16 A. [Professor Richard John Evans]     Yes, exactly.
17 Q. [Mr Irving]     Is this not an indication that the shootings were done in
18disfavour at one of the highest levels, if I can put it
19like that?
20 A. [Professor Richard John Evans]     Yes, this relates to the shooting of the transport from
21Berlin by Jaeckel which ----
22 Q. [Mr Irving]     Now we are coming to ----
23 A. [Professor Richard John Evans]     Which Himmler, on 30th November, Himmler and Heydrich
24clearly wanted to be stopped and did not get to on time.
25 Q. [Mr Irving]     Now we are coming to the point which his Lordship attaches
26importance. Is there any hint in these messages that went

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 1from one of these highest levels out to Jaeckel, that
 2shootings could continue provided they were done in
 3surreptitious way?
 4 A. [Professor Richard John Evans]     The reference in those clearly refers to Jews who were
 5transported from Berlin. It clearly relates to the
 6trainload that came on 30th November and was shot, and it
 7quite clearly relates to the shooting of Jews who were
 8transported from Germany. Himmler and Heydrich wanted it
 9to stop and, indeed, it does stop. What the Bruns
10document says is, in effect, that mass shootings must
11continue but more discreetly. They do not ----
12 Q. [Mr Irving]     Can we remain with the hard evidence which is the decodes,
14 A. [Professor Richard John Evans]     I am sorry, the hard evidence is, "here is an order that
15has come saying that mass shootings of this kind" ----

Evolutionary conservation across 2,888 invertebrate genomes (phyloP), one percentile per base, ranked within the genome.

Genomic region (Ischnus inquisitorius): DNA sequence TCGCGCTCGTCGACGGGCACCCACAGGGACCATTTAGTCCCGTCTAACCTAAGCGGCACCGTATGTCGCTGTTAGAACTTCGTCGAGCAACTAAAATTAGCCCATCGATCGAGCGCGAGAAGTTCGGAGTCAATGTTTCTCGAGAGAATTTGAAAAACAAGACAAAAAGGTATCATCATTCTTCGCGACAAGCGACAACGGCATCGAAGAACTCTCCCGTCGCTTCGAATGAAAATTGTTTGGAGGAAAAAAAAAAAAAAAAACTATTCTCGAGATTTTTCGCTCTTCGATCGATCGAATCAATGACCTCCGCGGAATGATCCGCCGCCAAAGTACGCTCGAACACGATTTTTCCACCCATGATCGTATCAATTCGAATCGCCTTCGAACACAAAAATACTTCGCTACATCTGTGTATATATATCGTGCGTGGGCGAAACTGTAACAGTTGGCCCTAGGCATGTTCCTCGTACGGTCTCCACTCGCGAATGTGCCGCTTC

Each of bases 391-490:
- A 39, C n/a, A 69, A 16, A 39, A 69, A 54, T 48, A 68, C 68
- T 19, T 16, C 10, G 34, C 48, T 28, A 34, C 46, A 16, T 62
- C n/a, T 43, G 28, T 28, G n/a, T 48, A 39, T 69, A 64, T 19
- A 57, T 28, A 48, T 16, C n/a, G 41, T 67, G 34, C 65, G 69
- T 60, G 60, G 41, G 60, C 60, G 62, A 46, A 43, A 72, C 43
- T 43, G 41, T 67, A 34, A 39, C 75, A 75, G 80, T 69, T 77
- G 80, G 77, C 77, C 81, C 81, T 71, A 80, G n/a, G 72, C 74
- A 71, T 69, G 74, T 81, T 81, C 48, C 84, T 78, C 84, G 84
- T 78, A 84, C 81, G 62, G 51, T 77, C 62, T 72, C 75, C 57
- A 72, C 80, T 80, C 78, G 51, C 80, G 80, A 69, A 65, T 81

16 Q. [Mr Irving]     No, we are referring to the decodes.
17 A. [Professor Richard John Evans]     --- "may no longer take place in the future. That is to be
18done more cautiously".
19 Q. [Mr Irving]     Which is?
20 A. [Professor Richard John Evans]     You interpret that as saying Hitler seemingly intervened
21at once to order a "halt zu diese Masseneschiessungen" --
22these mass shootings -- whereas the word actually says:
23"Der artige Masseneschiessung" -- this kind of mass
24shooting, and you leave out the sentence about this having
25to be done more cautiously.
26 Q. [Mr Irving]     If I can halt the flow of words for one moment ----

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 1 A. [Professor Richard John Evans]     What Bruns is talking about is an order to continue them
 2more discreetly, and you are presenting this as an order
 3to stop them altogether. Indeed, what we know is that
 4four days after Jaeckel was given his dressing down by
 5Himmler about the shooting of transports from Berlin, the
 6rest of the Riga ghetto of local Jews was shot by Jaeckel.
 7 Q. [Mr Irving]     I hesitate to halt this kind of flow of verbiage, but I
 8have to.
 9 A. [Professor Richard John Evans]     So presumably, Himmler must have therefore discussed with
10Jaeckel the shootings of the Jews in Riga.
11 Q. [Mr Irving]     Can we try and keep to the point. You referred to the
12hard evidence, which is the harder kind of evidence,
13decoded messages intercepted on the same day in real time
14by the British, of which the SS have no knowledge that we
15are decoding them whatsoever and which have been in the
16British archives ever since then, or something said at
17second or third hand by a German Army General four years
18later? Which is the hard evidence, in your view?
19 A. [Professor Richard John Evans]     Hard evidence of what?
20 MR JUSTICE GRAY:     Can we look at the documents. It is all so
21unsatisfactory. Are we talking about J1 tab 3, page 17 or
22some other document? If you want me to follow it, you are
23going to have to tell me which document you are talking
25 MR IRVING:     I am referring to the police decodes of December
261st, 1941, on the one hand, and the Bruns document of